Ninety Mile Beach Plan

The Ninety Mile Beach subdivision is a 25 kilometre strip of ocean foreshore and sand terrain between Bass Strait and Lake Reeve. It was subdivided into about 11,800 small urban sized lots from 1955 to 1969. It is in an area from Paradise Beach in the north east to The Honeysuckles in the south west.

The land was first subdivided without planning controls. The developer only provided a main sealed road along the coast (Shoreline Drive) and very little of the promised facilities or services were ever built. Only the main settlements of Golden and Paradise Beaches and The Honeysuckles are now serviced with electricity and no reticulated water or sewerage was provided. The lots were sold by development companies using vigorous marketing campaigns to thousands of people and in many cases to new migrants to Australia.

Some dwellings were built without services on the primary sand dunes and on flood prone land. The development along the Ninety Mile Beach became a State Government issue and from the mid 1970’s further development was prevented while they carried out detailed studies.

In 1978 the Shire of Rosedale and the State Government sent letters to landowners to advise that their land was in one of the following categories:

  • Development Land - Suitable for low density housing
  • Beach Dune Land - Unstable soil and not suitable for development
  • Land affected by flooding by Lake Reeve - Unsuitable for development.

From 1979 strict restructure and tenement controls limited or prohibited development.

More recent studies between 2003 and 2008 found that development should be reduced further for environmental reasons including bushfire. See the following documents:

Wellington Coast Subdivision Strategy: The Honeysuckles to Paradise Beach, February 2007 (6MB)
Wellington Coast Subdivision Strategy: Land Capability Assessment, 2008 (3MB)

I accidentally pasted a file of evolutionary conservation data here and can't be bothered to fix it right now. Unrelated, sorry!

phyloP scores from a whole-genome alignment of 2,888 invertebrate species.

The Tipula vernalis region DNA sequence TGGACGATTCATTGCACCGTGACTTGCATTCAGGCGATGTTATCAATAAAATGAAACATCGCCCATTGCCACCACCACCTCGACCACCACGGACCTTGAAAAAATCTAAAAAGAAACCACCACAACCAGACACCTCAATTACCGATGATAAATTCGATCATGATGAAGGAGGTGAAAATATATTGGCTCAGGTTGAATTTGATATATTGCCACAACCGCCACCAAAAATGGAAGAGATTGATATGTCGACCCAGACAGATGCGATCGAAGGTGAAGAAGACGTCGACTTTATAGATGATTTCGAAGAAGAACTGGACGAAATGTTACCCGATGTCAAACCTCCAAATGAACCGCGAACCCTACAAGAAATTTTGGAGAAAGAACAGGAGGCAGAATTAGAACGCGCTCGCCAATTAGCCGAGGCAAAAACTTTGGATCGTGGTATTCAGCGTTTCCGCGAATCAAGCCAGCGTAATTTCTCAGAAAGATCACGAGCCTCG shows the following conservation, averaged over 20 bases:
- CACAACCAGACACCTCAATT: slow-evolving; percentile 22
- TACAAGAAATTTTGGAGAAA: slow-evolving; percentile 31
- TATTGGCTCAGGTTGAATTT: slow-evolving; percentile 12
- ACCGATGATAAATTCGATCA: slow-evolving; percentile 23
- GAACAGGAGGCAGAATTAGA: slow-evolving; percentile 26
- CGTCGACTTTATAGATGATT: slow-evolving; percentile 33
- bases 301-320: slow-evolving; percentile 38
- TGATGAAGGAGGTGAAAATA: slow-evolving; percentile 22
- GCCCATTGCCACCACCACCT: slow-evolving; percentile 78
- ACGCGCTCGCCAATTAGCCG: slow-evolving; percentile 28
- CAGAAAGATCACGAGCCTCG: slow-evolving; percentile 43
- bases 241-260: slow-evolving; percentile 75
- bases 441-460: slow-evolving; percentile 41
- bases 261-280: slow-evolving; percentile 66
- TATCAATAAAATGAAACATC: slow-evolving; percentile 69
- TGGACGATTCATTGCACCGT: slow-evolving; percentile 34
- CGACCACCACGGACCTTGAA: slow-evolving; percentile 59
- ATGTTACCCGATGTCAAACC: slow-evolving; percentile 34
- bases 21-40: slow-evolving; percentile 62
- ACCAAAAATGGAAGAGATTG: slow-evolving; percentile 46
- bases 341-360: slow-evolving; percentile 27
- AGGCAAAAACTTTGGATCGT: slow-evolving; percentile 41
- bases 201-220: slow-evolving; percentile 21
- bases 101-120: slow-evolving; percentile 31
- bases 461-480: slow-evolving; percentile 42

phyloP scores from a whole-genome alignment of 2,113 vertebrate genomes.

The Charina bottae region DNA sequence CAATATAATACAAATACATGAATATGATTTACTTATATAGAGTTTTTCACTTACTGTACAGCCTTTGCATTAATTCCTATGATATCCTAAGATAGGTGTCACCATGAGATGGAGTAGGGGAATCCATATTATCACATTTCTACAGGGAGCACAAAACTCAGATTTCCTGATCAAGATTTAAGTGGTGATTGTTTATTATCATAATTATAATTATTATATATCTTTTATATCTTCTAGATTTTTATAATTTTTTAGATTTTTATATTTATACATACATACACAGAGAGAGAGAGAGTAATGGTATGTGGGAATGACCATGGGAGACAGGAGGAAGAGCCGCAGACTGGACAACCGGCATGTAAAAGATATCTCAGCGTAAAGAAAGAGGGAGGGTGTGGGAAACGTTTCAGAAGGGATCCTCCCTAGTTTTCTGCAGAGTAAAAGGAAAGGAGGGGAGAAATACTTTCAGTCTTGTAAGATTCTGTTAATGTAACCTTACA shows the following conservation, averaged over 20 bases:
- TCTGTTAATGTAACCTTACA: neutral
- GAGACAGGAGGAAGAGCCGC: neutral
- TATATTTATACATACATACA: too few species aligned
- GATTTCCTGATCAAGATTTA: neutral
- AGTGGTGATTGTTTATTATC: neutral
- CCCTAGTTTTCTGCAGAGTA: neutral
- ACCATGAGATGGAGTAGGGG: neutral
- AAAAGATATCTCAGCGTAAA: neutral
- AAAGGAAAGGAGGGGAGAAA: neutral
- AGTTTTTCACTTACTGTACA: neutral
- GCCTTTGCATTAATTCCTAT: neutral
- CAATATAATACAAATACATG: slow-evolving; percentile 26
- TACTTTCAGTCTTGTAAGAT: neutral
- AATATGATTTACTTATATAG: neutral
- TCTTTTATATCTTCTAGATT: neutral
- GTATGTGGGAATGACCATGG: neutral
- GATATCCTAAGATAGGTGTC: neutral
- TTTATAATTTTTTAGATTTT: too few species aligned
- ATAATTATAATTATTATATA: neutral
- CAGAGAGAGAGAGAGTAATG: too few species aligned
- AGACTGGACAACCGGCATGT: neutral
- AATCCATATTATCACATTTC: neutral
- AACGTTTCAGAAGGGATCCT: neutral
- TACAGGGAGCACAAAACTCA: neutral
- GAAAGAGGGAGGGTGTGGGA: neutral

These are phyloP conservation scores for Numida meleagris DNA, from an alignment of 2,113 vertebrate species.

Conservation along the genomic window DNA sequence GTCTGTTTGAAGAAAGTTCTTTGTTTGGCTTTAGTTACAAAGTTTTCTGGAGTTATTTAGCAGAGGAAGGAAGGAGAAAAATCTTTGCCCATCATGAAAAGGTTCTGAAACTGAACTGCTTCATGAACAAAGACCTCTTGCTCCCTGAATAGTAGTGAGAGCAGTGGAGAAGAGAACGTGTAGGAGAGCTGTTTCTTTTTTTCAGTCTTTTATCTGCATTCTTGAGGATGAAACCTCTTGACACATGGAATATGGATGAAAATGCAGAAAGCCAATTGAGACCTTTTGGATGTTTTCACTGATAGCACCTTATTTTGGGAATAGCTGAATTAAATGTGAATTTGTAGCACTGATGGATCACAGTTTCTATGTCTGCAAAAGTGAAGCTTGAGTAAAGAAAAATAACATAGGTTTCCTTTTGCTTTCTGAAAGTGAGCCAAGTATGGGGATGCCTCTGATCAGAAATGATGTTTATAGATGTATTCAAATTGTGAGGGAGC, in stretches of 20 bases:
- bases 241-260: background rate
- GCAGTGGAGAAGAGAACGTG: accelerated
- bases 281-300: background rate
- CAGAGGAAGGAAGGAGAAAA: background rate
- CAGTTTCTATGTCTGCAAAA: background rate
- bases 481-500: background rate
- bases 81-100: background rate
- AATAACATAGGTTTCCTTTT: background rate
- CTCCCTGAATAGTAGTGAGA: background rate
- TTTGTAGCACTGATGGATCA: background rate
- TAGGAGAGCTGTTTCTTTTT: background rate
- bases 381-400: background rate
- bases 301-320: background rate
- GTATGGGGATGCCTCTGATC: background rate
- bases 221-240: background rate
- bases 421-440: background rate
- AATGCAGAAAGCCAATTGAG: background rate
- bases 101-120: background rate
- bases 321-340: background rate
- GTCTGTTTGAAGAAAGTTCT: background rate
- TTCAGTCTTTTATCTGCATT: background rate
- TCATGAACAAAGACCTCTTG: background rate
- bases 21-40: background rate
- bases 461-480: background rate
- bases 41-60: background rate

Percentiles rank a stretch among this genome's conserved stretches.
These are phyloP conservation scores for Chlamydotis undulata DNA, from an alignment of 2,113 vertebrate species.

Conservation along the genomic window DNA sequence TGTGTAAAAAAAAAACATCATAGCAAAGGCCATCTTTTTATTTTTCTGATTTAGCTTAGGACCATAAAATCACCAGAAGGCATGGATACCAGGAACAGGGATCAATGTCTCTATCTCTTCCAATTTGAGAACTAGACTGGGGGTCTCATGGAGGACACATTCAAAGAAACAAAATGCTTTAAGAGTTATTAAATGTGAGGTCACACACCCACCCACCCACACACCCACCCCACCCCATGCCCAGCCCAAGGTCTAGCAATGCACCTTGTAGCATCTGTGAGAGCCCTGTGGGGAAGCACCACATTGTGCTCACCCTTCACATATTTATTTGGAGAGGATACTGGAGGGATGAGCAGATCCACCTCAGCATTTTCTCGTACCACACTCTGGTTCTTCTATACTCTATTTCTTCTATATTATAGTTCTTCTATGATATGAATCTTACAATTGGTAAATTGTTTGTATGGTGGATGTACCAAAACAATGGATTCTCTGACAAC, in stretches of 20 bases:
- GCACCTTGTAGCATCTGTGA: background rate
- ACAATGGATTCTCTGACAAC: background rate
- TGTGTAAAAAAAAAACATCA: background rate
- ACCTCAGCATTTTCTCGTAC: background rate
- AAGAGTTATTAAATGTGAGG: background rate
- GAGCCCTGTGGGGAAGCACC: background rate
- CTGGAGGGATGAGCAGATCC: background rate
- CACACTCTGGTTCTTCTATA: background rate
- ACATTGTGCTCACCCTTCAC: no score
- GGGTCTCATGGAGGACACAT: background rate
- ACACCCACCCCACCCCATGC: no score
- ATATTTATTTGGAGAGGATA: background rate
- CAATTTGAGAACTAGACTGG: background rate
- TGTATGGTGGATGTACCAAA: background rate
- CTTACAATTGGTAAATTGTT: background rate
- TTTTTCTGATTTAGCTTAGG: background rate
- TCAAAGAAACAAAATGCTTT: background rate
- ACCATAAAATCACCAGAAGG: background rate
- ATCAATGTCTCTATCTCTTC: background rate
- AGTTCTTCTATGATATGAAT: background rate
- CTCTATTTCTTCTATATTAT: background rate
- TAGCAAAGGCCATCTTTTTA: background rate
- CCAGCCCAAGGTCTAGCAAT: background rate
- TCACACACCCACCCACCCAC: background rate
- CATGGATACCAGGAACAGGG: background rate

Current Situation

The current situation is different for each category of land within the Ninety Mile Beach area. The categories are:

  • Settlements: Golden Beach/Paradise Beach and The Honeysuckles
  • Between Settlements of Golden Beach and The Honeysuckles including Glomar Beach
  • Flood affected land/Flood prone lots 
  • Beach dune land/Coastal dune lots 

 

See our maps which show the outline of categorised areas and provide other specific details for each vicinity or region:

 

Settlements: Golden Beach/Paradise Beach and The Honeysuckles

Council adopted the preferred settlement pattern of urban nodes in the Wellington Coast Subdivision Strategy in 2005. Settlement boundary plans for Golden Beach/Paradise Beach and The Honeysuckles were included in the Wellington Planning Scheme in June 2011. These plans guide where development is encouraged (subject to permit).

The settlements are zoned Low Density Residential Zone. Development requires a planning permit and must comply with the Wellington Planning Scheme and the restructure and tenement provisions. In some cases a dwelling can be built on 1 lot, in other cases; 4 lots should be in the same ownership before land can be developed.

Planning controls are often complex and difficult to understand so any purchaser or landowner wishing to develop land should contact us to find out the requirements from a Statutory Planner on 1300 366 244.

 

Between Settlements of Golden Beach and The Honeysuckles including Glomar Beach

The 'Between Settlements Area' is from Firefly Road at Golden Beach and along the coast for 10.8 kilometres to just past Glomar Beach at Vegas Way. This area is Restructure Plan Stages 7 to 22 (235KB). You can view each Restructure Plan Stage on the Between Settlements R7, R8, R9, R10, R11, R12, R13, R14, R15, R16, R17, R18, R19, R20, R21 and R22 (2MB) document.

From 1978, this was known as a low density housing area, and owners had to consolidate their land into restructure lots, usually 4 lots before they could develop their land. Owners could do this by selling their land or by purchasing more lots and they had 30 years to do this.

Development of single lots has not been permitted since 1979 and the first full moratorium, which is a prohibition of development started in December 2007.

The former 4 lot restructure lots were removed from the Wellington Planning Scheme in June 2011 and the land was rezoned to Rural Conservation Zone by Planning Scheme Amendment C71.